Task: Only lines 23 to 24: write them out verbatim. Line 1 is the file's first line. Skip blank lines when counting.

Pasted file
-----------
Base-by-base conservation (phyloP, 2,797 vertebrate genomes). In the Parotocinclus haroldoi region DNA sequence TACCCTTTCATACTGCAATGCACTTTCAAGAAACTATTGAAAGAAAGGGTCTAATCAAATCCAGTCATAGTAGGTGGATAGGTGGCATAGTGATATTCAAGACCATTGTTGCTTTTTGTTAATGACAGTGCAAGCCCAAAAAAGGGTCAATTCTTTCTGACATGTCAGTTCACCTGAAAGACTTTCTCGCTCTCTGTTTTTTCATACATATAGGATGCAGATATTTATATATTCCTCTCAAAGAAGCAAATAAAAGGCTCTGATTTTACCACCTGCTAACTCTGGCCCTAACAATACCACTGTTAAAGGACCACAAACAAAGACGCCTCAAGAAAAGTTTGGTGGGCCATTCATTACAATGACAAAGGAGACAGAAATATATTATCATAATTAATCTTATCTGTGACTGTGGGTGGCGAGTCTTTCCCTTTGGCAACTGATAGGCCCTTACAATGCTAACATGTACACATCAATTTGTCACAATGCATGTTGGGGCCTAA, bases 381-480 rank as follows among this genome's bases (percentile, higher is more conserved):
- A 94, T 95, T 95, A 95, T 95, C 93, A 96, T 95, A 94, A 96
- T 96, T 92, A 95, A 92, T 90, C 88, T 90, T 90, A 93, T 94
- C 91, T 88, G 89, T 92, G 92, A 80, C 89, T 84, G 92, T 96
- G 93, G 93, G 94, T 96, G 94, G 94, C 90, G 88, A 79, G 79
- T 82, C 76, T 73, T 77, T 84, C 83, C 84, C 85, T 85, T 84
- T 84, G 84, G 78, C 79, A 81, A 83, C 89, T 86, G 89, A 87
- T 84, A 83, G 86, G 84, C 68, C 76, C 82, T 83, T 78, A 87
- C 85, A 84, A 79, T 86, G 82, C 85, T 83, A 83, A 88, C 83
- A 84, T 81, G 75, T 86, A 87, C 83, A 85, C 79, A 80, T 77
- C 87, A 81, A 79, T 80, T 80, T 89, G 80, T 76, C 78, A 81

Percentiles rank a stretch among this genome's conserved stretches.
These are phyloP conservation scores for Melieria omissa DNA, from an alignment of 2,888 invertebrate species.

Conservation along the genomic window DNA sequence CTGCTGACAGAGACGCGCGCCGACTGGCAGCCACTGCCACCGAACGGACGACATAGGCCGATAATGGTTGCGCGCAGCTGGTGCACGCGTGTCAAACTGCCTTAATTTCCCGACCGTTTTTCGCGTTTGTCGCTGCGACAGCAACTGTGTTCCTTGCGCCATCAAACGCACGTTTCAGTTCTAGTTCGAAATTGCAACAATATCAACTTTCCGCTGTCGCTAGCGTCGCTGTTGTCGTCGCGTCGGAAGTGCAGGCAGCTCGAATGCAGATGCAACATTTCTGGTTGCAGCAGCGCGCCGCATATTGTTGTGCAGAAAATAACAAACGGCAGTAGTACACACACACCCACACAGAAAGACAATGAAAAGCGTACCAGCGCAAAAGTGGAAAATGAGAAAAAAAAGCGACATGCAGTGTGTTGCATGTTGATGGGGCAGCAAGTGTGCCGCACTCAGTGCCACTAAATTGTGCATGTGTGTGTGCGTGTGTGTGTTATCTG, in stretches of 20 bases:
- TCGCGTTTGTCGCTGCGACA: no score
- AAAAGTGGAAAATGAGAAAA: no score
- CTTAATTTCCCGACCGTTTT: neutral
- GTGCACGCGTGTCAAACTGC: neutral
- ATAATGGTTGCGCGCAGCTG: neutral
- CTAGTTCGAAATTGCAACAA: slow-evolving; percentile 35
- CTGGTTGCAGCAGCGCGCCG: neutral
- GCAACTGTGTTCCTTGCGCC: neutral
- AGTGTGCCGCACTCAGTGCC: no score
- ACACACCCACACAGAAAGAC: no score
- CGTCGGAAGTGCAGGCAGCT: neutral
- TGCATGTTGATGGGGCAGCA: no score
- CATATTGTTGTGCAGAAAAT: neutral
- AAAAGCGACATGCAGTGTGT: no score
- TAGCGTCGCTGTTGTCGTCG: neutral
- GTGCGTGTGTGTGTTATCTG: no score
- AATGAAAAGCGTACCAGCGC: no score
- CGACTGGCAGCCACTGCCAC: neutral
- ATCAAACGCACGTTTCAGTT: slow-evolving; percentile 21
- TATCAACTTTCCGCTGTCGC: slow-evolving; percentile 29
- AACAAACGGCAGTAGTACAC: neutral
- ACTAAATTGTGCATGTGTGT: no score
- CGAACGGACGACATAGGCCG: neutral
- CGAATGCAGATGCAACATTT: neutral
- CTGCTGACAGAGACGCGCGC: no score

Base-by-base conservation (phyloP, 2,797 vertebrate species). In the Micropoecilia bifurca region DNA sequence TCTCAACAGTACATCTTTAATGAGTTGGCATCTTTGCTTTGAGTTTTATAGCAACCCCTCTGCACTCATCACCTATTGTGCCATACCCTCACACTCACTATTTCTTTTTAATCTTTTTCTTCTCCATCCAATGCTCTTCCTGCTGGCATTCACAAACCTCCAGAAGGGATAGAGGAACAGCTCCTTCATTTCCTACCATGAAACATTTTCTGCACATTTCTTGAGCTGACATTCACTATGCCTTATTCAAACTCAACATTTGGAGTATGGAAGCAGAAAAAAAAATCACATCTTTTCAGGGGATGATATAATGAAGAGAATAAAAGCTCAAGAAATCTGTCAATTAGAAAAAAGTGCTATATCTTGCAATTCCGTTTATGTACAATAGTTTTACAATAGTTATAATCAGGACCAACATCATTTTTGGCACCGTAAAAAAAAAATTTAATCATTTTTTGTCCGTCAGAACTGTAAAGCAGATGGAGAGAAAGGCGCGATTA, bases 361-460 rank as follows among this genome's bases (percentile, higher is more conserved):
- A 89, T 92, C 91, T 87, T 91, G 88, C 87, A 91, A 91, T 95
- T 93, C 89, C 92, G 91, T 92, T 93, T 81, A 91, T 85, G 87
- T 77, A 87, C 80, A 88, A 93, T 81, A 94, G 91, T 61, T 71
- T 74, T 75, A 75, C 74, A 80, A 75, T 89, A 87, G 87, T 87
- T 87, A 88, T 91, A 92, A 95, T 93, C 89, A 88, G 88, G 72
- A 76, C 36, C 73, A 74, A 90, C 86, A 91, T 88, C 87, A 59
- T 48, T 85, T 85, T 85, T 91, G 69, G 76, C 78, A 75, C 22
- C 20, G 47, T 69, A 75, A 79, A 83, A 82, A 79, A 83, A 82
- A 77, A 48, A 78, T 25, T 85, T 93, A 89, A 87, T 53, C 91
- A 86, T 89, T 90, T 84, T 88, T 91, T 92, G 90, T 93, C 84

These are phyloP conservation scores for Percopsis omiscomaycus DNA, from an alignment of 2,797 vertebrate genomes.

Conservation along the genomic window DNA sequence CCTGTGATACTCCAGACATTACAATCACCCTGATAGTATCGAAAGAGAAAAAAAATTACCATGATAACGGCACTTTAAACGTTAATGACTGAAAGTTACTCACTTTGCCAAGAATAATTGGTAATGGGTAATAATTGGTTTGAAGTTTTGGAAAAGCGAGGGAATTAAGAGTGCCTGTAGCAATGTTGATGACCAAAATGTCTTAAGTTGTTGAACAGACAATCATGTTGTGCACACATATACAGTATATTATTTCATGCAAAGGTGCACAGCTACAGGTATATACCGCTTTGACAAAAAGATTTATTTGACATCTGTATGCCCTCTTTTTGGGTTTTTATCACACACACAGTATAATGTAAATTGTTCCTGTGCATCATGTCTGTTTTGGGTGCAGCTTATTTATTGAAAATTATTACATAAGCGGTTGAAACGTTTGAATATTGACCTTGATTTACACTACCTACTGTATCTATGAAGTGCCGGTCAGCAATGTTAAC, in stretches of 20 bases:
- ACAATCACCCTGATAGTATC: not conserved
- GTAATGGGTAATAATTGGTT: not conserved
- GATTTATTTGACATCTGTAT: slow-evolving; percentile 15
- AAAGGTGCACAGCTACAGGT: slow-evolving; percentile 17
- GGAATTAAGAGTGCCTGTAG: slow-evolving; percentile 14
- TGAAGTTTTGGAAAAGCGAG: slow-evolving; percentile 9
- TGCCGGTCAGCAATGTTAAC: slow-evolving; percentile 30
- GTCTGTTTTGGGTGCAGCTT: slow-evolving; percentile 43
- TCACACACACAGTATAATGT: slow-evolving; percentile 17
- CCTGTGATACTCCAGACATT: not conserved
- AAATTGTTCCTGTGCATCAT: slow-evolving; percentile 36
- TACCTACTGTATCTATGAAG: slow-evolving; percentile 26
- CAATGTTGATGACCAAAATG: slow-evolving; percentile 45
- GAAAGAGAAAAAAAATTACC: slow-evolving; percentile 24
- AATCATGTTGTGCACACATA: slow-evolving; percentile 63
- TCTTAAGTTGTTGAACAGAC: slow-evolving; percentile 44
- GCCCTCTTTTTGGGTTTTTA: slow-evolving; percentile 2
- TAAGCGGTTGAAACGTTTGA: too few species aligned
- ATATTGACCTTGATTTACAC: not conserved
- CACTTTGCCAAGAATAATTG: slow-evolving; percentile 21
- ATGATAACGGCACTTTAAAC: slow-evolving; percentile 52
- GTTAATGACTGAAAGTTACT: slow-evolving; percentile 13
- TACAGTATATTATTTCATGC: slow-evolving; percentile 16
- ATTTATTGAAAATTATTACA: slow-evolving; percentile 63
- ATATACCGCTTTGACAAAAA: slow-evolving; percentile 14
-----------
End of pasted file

- AGTGTGCCGCACTCAGTGCC: no score
- ACACACCCACACAGAAAGAC: no score